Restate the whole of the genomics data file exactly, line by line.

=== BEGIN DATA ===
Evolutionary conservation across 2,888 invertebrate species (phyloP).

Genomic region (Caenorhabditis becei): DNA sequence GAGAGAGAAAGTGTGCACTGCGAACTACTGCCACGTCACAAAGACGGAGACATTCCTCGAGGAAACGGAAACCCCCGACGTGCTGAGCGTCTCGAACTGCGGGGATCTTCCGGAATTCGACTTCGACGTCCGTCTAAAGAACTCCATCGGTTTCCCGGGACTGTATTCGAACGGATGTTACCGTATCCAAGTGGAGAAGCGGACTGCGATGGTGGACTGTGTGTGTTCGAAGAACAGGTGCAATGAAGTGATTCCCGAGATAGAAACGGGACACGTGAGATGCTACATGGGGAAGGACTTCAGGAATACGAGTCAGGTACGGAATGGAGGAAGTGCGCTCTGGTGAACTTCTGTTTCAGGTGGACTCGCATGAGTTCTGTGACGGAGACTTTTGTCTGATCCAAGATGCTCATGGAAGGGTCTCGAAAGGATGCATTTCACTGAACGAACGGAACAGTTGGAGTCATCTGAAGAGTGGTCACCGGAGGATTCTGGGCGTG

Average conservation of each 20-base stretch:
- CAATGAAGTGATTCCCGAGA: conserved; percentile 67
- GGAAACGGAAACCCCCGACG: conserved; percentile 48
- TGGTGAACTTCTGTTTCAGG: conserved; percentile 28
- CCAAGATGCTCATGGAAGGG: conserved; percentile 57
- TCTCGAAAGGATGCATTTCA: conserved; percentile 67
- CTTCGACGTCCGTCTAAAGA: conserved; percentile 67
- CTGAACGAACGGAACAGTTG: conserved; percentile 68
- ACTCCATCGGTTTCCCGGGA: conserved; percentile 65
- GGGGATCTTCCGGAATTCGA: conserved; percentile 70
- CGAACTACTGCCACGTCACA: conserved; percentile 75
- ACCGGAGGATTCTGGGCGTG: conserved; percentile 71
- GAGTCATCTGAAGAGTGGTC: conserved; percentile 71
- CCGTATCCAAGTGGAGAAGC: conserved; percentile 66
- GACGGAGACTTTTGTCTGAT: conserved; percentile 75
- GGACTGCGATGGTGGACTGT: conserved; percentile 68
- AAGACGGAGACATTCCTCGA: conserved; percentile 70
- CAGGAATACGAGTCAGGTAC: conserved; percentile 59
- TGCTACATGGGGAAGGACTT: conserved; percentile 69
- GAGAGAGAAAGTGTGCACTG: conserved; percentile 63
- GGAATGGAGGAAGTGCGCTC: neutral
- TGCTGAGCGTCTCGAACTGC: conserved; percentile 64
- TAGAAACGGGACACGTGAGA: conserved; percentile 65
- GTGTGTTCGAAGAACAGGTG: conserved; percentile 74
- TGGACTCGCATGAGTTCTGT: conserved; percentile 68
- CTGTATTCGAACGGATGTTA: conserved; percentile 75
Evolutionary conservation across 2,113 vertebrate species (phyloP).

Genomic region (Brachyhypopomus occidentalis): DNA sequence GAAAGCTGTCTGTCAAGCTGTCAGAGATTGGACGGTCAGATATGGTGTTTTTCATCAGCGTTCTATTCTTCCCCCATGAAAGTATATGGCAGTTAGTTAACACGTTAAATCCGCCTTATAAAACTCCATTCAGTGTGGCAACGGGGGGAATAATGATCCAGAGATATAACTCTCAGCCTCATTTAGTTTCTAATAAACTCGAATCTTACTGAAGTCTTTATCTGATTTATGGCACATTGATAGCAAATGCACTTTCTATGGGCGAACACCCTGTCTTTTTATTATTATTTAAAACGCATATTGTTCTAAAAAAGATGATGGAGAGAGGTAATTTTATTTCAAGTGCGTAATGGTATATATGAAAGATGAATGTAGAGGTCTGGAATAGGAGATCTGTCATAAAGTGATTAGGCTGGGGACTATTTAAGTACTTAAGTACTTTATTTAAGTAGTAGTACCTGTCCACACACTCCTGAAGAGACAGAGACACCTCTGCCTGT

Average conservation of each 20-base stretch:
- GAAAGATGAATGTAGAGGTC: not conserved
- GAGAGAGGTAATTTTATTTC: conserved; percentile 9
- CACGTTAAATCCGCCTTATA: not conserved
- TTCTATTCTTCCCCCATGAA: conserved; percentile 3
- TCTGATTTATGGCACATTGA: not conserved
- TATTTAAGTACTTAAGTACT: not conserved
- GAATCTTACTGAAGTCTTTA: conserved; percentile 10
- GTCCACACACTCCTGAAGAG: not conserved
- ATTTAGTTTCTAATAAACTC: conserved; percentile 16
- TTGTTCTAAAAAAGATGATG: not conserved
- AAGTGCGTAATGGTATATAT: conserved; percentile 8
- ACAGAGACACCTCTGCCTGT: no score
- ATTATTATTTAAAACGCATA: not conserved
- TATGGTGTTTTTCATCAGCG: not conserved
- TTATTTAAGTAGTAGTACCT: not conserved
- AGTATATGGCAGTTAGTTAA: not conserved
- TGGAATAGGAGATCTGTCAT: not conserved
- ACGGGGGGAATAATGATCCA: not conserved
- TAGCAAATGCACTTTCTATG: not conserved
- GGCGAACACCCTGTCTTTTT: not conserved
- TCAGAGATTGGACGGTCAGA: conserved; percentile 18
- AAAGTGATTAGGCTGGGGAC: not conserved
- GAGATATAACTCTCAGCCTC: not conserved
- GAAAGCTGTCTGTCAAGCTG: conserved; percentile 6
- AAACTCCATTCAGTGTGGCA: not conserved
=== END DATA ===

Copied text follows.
Evolutionary conservation across 2,888 invertebrate species (phyloP).

Genomic region (Caenorhabditis becei): DNA sequence GAGAGAGAAAGTGTGCACTGCGAACTACTGCCACGTCACAAAGACGGAGACATTCCTCGAGGAAACGGAAACCCCCGACGTGCTGAGCGTCTCGAACTGCGGGGATCTTCCGGAATTCGACTTCGACGTCCGTCTAAAGAACTCCATCGGTTTCCCGGGACTGTATTCGAACGGATGTTACCGTATCCAAGTGGAGAAGCGGACTGCGATGGTGGACTGTGTGTGTTCGAAGAACAGGTGCAATGAAGTGATTCCCGAGATAGAAACGGGACACGTGAGATGCTACATGGGGAAGGACTTCAGGAATACGAGTCAGGTACGGAATGGAGGAAGTGCGCTCTGGTGAACTTCTGTTTCAGGTGGACTCGCATGAGTTCTGTGACGGAGACTTTTGTCTGATCCAAGATGCTCATGGAAGGGTCTCGAAAGGATGCATTTCACTGAACGAACGGAACAGTTGGAGTCATCTGAAGAGTGGTCACCGGAGGATTCTGGGCGTG

Average conservation of each 20-base stretch:
- CAATGAAGTGATTCCCGAGA: conserved; percentile 67
- GGAAACGGAAACCCCCGACG: conserved; percentile 48
- TGGTGAACTTCTGTTTCAGG: conserved; percentile 28
- CCAAGATGCTCATGGAAGGG: conserved; percentile 57
- TCTCGAAAGGATGCATTTCA: conserved; percentile 67
- CTTCGACGTCCGTCTAAAGA: conserved; percentile 67
- CTGAACGAACGGAACAGTTG: conserved; percentile 68
- ACTCCATCGGTTTCCCGGGA: conserved; percentile 65
- GGGGATCTTCCGGAATTCGA: conserved; percentile 70
- CGAACTACTGCCACGTCACA: conserved; percentile 75
- ACCGGAGGATTCTGGGCGTG: conserved; percentile 71
- GAGTCATCTGAAGAGTGGTC: conserved; percentile 71
- CCGTATCCAAGTGGAGAAGC: conserved; percentile 66
- GACGGAGACTTTTGTCTGAT: conserved; percentile 75
- GGACTGCGATGGTGGACTGT: conserved; percentile 68
- AAGACGGAGACATTCCTCGA: conserved; percentile 70
- CAGGAATACGAGTCAGGTAC: conserved; percentile 59
- TGCTACATGGGGAAGGACTT: conserved; percentile 69
- GAGAGAGAAAGTGTGCACTG: conserved; percentile 63
- GGAATGGAGGAAGTGCGCTC: neutral
- TGCTGAGCGTCTCGAACTGC: conserved; percentile 64
- TAGAAACGGGACACGTGAGA: conserved; percentile 65
- GTGTGTTCGAAGAACAGGTG: conserved; percentile 74
- TGGACTCGCATGAGTTCTGT: conserved; percentile 68
- CTGTATTCGAACGGATGTTA: conserved; percentile 75
Evolutionary conservation across 2,113 vertebrate species (phyloP).

Genomic region (Brachyhypopomus occidentalis): DNA sequence GAAAGCTGTCTGTCAAGCTGTCAGAGATTGGACGGTCAGATATGGTGTTTTTCATCAGCGTTCTATTCTTCCCCCATGAAAGTATATGGCAGTTAGTTAACACGTTAAATCCGCCTTATAAAACTCCATTCAGTGTGGCAACGGGGGGAATAATGATCCAGAGATATAACTCTCAGCCTCATTTAGTTTCTAATAAACTCGAATCTTACTGAAGTCTTTATCTGATTTATGGCACATTGATAGCAAATGCACTTTCTATGGGCGAACACCCTGTCTTTTTATTATTATTTAAAACGCATATTGTTCTAAAAAAGATGATGGAGAGAGGTAATTTTATTTCAAGTGCGTAATGGTATATATGAAAGATGAATGTAGAGGTCTGGAATAGGAGATCTGTCATAAAGTGATTAGGCTGGGGACTATTTAAGTACTTAAGTACTTTATTTAAGTAGTAGTACCTGTCCACACACTCCTGAAGAGACAGAGACACCTCTGCCTGT

Average conservation of each 20-base stretch:
- GAAAGATGAATGTAGAGGTC: not conserved
- GAGAGAGGTAATTTTATTTC: conserved; percentile 9
- CACGTTAAATCCGCCTTATA: not conserved
- TTCTATTCTTCCCCCATGAA: conserved; percentile 3
- TCTGATTTATGGCACATTGA: not conserved
- TATTTAAGTACTTAAGTACT: not conserved
- GAATCTTACTGAAGTCTTTA: conserved; percentile 10
- GTCCACACACTCCTGAAGAG: not conserved
- ATTTAGTTTCTAATAAACTC: conserved; percentile 16
- TTGTTCTAAAAAAGATGATG: not conserved
- AAGTGCGTAATGGTATATAT: conserved; percentile 8
- ACAGAGACACCTCTGCCTGT: no score
- ATTATTATTTAAAACGCATA: not conserved
- TATGGTGTTTTTCATCAGCG: not conserved
- TTATTTAAGTAGTAGTACCT: not conserved
- AGTATATGGCAGTTAGTTAA: not conserved
- TGGAATAGGAGATCTGTCAT: not conserved
- ACGGGGGGAATAATGATCCA: not conserved
- TAGCAAATGCACTTTCTATG: not conserved
- GGCGAACACCCTGTCTTTTT: not conserved
- TCAGAGATTGGACGGTCAGA: conserved; percentile 18
- AAAGTGATTAGGCTGGGGAC: not conserved
- GAGATATAACTCTCAGCCTC: not conserved
- GAAAGCTGTCTGTCAAGCTG: conserved; percentile 6
- AAACTCCATTCAGTGTGGCA: not conserved